Housing Market Faces ‘Bumpy’ Road amid High Interest Rates
The Bank of Canada’s latest interest rate hikes appear to have put the brakes on the housing market rebound in many cities and the road ahead for further recovery is expected to be rocky, say economists at the Royal Bank of Canada.
Recent data released in major real estate markets show housing activity slowed between June and July after the Bank of Canada raised interest rates a ninth and tenth time, according to RBC’s latest state of housing report. The central bank’s key policy rate is now at five per cent, a level not seen since 2001.
Home sales in June and July fell in Vancouver, Toronto and Ottawa, and prices also lost momentum, RBC said. However, housing markets in the Prairies defied the interest-rate induced slowdown seen in Ontario and British Columbia. Sales gained in Alberta and Saskatchewan in July, with Calgary, Edmonton, Regina and Saskatoon, all firmly in sellers’ market territory.
Meanwhile, RBC said more listings helped ease supply constraints in many markets, part of a trend that has extended for months. As a result, Ontario and B.C.’s housing markets have grown more balanced after a spring squeeze.
If that trend continues, price increases should keep slowing down, especially in Toronto, the economists said. A cooling economy, combined with the high cost of living are also expected to keep a lid on sales and price gains in major housing markets.
“Signs of cooling activity in some of Canada’s largest markets are consistent with our view that the spring rebound was premature and will taper off further amid high interest rates, ongoing affordability issues and a looming recession,” Robert Hogue and Rachel Battaglia said in the report. “We think the path ahead is more likely to be slow and bumpy, with the recovery gaining momentum when interest rates come down — a 2024 story.”
Still, the story is a bit different in Calgary. Continued migration from people moving provinces in search of more affordable conditions, combined with increased immigration, have juiced sales and lifted prices. Sales in July rose 3% from June, and were up more than 15% for the same time last year. The benchmark price of a home has risen 5.7% year over year, “one of the fastest paces in the country,” RBC said. That strength shows no signs of dying down.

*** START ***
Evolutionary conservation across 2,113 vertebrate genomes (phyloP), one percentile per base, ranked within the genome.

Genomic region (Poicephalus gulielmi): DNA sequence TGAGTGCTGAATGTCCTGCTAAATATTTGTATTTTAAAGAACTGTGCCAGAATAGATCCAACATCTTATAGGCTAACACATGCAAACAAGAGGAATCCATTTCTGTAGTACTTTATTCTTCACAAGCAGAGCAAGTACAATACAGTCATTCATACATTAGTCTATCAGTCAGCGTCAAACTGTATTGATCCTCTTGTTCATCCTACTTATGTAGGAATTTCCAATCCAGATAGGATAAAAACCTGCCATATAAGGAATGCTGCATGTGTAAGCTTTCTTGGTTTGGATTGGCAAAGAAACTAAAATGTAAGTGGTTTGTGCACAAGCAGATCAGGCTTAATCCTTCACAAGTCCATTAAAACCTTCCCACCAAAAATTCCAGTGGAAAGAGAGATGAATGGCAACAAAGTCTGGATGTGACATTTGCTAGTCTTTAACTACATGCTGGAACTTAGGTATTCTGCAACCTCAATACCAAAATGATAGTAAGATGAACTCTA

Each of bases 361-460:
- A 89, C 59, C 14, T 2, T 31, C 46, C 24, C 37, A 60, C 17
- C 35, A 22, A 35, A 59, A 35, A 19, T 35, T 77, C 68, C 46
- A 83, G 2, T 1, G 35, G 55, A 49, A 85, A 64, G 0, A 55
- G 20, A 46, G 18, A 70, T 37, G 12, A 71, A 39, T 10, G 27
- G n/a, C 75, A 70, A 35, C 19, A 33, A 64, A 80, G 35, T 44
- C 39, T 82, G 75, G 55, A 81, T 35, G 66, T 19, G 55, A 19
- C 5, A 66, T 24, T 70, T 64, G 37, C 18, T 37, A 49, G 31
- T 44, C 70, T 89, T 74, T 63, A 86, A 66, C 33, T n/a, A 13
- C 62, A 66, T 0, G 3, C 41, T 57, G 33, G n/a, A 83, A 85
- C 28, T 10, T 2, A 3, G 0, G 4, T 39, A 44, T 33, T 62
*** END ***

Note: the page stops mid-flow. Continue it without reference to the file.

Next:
“In the absence of further rate hikes this year, we think strong economic momentum, and, importantly, explosive population growth will continue to support a brisk pace of activity through the remainder of this year,” the authors said of Calgary’s housing market.
Source: Financial Post
Value of Residential Building Permits Decline in June
The number of residential building permits issued in June ticked up slightly from May, but the overall value fell 1.8% to $6.9 billion, a dip that comes after several months of steady growth in the construction sector.
The data, released Aug. 9 by Statistics Canada, showed the value decline was largely driven by Ontario, which experienced a significant drop of 11.4%, or $358.1 million. The decline was noteworthy given the province had exhibited strong growth in May, primarily due to the initiation of large multi-unit projects.
Saskatchewan and New Brunswick also experienced large declines of 51.4% ($58.5 million) and 20.5% ($20.7 million), respectively. These provinces faced challenges that impacted their housing permit activity, contributing to the overall decrease in the national figures.
On a more optimistic note, the report highlighted that despite these declines, there were gains in the remaining seven provinces. This suggests the slowdown is not uniform across the country.
“Across Canada, permits for 22,000 new dwellings were issued in June,” the release said. This figure surpasses the permit count from May by a margin of 500 additional permits.”
‘Torrid” Housing Market Rebound to Boost Growth in Ontario and B.C.